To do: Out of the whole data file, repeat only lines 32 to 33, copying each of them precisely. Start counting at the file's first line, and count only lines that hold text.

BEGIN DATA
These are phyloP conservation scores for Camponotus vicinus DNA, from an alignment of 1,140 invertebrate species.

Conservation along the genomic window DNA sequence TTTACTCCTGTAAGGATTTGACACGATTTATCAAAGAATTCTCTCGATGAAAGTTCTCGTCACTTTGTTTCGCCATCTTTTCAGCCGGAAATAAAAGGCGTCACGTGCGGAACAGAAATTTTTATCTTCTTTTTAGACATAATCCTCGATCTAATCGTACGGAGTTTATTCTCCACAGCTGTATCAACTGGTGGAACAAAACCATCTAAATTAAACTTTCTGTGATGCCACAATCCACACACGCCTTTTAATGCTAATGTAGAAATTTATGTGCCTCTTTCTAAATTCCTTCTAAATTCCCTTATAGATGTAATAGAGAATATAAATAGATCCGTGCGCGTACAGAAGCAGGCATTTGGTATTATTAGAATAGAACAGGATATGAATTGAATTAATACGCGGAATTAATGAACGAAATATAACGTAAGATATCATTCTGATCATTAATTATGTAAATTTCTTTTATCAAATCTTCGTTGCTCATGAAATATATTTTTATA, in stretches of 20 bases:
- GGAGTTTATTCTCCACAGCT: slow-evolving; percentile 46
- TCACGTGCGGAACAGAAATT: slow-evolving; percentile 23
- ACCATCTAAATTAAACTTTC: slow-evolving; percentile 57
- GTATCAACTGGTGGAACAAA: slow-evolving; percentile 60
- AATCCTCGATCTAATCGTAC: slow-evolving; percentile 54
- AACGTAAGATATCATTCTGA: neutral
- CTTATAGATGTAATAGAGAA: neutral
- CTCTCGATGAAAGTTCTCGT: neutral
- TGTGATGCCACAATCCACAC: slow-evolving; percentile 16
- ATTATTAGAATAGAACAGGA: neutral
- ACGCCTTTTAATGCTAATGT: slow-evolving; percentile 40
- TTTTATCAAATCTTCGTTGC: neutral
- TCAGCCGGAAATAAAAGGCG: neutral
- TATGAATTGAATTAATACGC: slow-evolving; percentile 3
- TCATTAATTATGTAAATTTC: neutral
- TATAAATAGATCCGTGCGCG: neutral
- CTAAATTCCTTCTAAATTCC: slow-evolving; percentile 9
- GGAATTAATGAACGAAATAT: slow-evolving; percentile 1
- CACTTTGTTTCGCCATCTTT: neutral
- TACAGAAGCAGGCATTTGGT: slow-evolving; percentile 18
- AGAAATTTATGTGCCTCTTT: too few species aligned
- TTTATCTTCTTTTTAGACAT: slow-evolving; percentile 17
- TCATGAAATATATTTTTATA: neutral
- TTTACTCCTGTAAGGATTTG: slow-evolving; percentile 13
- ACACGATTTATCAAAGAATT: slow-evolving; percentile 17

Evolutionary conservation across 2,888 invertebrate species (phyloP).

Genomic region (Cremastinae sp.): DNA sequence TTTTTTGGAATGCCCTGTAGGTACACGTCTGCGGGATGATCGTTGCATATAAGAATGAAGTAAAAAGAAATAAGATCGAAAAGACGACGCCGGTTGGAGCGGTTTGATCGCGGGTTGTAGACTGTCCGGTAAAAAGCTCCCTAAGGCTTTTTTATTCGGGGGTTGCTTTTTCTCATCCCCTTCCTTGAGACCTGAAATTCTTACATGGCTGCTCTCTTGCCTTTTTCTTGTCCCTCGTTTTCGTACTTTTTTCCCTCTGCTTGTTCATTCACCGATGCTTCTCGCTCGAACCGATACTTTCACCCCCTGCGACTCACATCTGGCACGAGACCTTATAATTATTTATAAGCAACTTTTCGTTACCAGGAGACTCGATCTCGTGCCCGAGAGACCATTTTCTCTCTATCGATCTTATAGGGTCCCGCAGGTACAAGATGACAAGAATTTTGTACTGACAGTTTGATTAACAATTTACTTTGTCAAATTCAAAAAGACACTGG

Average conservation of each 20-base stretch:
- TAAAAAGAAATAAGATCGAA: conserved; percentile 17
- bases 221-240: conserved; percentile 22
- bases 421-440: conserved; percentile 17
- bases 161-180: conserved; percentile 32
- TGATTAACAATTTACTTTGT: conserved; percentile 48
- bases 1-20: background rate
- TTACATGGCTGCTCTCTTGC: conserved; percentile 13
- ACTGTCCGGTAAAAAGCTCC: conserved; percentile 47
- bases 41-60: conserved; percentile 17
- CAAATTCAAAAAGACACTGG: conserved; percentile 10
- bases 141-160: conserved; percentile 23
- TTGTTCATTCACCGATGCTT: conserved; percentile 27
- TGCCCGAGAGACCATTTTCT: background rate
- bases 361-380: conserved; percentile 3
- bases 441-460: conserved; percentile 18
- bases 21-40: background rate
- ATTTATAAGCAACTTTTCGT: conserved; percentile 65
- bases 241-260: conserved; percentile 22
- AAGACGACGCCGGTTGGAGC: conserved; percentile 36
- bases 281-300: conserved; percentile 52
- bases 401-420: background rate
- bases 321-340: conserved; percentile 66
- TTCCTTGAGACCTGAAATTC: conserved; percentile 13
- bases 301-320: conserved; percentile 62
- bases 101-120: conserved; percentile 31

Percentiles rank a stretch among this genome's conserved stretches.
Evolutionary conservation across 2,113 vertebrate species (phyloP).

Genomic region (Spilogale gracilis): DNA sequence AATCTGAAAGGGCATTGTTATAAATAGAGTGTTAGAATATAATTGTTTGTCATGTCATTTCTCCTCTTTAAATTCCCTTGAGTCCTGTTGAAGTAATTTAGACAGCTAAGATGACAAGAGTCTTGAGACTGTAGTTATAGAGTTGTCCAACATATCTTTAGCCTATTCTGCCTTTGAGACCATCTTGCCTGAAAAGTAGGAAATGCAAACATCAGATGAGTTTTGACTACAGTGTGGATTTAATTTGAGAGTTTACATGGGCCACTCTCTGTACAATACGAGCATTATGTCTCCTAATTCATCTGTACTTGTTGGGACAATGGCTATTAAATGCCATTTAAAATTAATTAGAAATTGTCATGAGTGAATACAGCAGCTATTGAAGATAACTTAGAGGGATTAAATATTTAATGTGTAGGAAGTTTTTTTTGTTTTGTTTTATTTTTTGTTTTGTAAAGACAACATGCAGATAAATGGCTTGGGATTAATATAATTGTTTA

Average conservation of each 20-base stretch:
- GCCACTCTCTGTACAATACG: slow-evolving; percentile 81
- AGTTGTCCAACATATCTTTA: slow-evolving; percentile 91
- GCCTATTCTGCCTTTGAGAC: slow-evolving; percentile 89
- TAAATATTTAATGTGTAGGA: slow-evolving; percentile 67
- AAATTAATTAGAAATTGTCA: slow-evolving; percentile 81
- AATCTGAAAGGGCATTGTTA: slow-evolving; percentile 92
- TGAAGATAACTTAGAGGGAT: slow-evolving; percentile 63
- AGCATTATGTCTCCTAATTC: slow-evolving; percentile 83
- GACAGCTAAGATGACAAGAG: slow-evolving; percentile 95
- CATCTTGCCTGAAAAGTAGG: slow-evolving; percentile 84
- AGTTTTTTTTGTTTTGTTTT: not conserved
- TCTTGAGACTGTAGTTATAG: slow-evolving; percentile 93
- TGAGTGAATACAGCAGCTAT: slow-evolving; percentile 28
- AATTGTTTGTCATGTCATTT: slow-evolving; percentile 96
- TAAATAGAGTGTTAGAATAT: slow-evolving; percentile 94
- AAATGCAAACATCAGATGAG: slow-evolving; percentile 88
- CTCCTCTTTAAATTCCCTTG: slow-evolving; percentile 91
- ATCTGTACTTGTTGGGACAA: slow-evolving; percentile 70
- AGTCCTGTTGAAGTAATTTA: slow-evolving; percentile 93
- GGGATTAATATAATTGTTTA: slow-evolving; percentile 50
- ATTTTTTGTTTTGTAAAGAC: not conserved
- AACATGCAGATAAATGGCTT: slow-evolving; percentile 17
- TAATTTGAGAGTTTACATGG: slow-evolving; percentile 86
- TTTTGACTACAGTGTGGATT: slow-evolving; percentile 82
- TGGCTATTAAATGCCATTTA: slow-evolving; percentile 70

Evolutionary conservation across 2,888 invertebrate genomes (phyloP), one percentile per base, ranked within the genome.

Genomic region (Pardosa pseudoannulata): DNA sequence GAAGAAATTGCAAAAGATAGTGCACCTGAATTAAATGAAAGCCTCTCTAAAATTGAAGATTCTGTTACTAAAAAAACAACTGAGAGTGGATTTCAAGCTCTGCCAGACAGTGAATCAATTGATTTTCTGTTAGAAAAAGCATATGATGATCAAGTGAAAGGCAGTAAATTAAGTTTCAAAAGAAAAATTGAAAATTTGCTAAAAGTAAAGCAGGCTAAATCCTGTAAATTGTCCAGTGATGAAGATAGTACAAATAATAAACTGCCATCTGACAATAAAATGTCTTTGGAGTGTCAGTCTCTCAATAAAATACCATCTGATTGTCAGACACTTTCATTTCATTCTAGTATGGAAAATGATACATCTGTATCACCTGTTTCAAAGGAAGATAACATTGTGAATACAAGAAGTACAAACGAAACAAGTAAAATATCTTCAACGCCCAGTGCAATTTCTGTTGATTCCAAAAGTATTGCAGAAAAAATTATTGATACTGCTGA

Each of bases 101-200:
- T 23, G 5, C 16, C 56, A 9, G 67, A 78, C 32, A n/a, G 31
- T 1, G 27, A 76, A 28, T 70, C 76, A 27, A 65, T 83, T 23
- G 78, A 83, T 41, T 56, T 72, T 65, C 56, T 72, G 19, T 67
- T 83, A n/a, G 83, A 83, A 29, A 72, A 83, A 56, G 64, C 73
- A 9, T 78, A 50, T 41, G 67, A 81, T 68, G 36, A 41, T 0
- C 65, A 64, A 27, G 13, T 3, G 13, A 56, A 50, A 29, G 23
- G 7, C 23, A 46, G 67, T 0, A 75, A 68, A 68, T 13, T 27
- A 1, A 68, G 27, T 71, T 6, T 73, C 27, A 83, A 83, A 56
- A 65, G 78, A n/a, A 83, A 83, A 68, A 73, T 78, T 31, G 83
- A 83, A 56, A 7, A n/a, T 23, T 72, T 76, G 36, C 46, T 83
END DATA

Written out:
- bases 221-240: conserved; percentile 22
- bases 421-440: conserved; percentile 17